This report provides an update on the sampling, fieldwork and data processing for the financial year ending (FYE) 2020 Living Costs and Food Survey (LCF). The survey is undertaken by Office for National Statistics (ONS) Social Survey Operations, which is part of the Population and Public Policy Operations Directorate of the ONS.
This report contains response information, questionnaire changes and new or changed methodology for FYE 2020. It does not describe methodology that has changed prior to FYE 2020. For changes prior to FYE 2020, users should refer to Living Costs and Food Survey technical report: financial years ending March 2018 and March 2019. For a more in-depth explanation of LCF processes and methodology, users should refer to the FYE 2016 technical report.
The purpose of this report is to update the FYE 2019 technical report and accompanies the statistical bulletin Family spending in the UK: April 2019 and March 2020. Section 4 of this report also provides an update to the LCF National Statistics Quality Review (NSQR).
Alongside this report, we are publishing updated data tables that provide information on response, characteristics of the sample, confidence intervals and interview metrics.Back to table of contents
As shown in Table 4 of the accompanying dataset, the overall response rate for the Living Costs and Food Survey (LCF) in Great Britain was 40% in the financial year ending (FYE) 2020, affected by fieldwork being paused because of the pandemic. This is a 3% decline when compared with FYE 2018 and FYE 2019. A total of 13,996 addresses were sampled for the LCF in Great Britain. Of these, 10% did not contain a private household and were therefore classified as ineligible.
Of the eligible sample, it was not possible to contact 9% of addresses, a further 43% refused to take part and 6% had another reason for non-response. Of the 5,072 responding households in Great Britain, 4,964 cooperated fully, meaning they completed both interview and diary sections of the survey.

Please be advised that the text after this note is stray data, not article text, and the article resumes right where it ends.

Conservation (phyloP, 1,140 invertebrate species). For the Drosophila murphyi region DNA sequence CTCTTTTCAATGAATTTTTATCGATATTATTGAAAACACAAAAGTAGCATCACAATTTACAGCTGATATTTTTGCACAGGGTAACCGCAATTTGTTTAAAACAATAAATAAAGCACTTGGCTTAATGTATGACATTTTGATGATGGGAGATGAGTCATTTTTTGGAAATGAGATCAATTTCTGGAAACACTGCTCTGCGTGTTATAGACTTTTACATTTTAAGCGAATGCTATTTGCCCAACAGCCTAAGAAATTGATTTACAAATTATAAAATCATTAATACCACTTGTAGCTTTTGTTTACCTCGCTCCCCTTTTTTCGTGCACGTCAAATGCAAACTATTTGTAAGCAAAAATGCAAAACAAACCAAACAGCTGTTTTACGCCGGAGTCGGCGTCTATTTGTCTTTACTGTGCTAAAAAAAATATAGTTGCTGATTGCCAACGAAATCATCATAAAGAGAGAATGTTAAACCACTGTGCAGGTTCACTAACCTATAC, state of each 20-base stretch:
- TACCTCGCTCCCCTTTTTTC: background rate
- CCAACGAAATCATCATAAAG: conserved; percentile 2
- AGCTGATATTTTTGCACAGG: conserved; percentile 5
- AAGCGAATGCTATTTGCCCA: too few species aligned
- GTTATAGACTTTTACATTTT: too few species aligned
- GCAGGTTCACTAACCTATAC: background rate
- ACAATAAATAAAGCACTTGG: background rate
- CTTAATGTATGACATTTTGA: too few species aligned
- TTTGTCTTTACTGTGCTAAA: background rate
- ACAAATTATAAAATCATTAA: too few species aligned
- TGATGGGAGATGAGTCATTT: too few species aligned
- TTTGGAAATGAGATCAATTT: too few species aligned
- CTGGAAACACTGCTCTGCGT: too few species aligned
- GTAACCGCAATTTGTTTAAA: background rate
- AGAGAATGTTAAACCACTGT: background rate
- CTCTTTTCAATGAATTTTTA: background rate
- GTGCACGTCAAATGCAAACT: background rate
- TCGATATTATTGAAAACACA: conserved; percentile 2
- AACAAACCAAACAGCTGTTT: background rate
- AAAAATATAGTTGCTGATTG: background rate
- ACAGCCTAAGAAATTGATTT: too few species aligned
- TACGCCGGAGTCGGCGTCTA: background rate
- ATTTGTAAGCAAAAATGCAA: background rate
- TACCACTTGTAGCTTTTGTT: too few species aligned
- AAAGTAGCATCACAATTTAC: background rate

In FYE 2020, partial responses accounted for 2% of all co-operating households. Of these 108 partials, 107 occurred because one or more adults in the household refused to keep the diary but were happy to take part in the interview (Table 6).
Interviewers record the main reason why people refuse before or during an interview from a list of pre-coded answers. In FYE 2020, the two most commonly cited reasons for refusing to take part in the survey were (Table 12):
can't be bothered - 24%, which remains the top reason cited as the previous financial year
temporarily too busy - 16%, which is in line with the previous year
Falling response rates are an acknowledged problem, and we have various initiatives to help tackle these. Details of these can be found in Section 2 of the FYE 2019 technical report.
The FYE 2020 LCF data include data from April 2019 to March 2020 inclusive. Following government guidance because of the coronavirus (COVID-19) pandemic, data collection was temporarily paused halfway through March 2020 to enable a switch from face-to-face to telephone interviewing. For information on the impact of COVID-19 on LCF data please refer to Table 21 of the accompanying dataset.Back to table of contents
Changes to the questionnaire during this period were intended to follow up on the changes implemented last year to ensure the questionnaire runs smoothly and to reduce burden where possible. The main sections affected by the changes are:
The telecoms section begins with combined packages, which are defined in the questionnaire as one bill that covers more than one service. This has been updated from last year where package could also refer to a bill covering several types of one service, for example, two mobile phones on one bill, which caused confusion amongst interviewers and editors.
If a respondent reported having no combined package, the follow-up question asking "Why not?" now includes response options for the household having no telecoms at all, or having telecoms included in a combined bill with their fuel.
The previous questionnaire asked for provider name, package name, and any applied discounts. To help reduce respondent burden and improve data quality, we removed the requirement for package name and discounts, asking only for a supplier name.
TV services in combined packages
TV services and online entertainment are now all captured under the "TV services" option in the list. This change ensures that telecoms feed into the relevant classification of individual consumption by purpose (COICOP) category. Previously, TV services and online entertainment were two separate options and so could be selected as a combined package.
A follow-up question has been added to ask which type of TV service is included. The option lists now include more examples of what is and what is not in each category.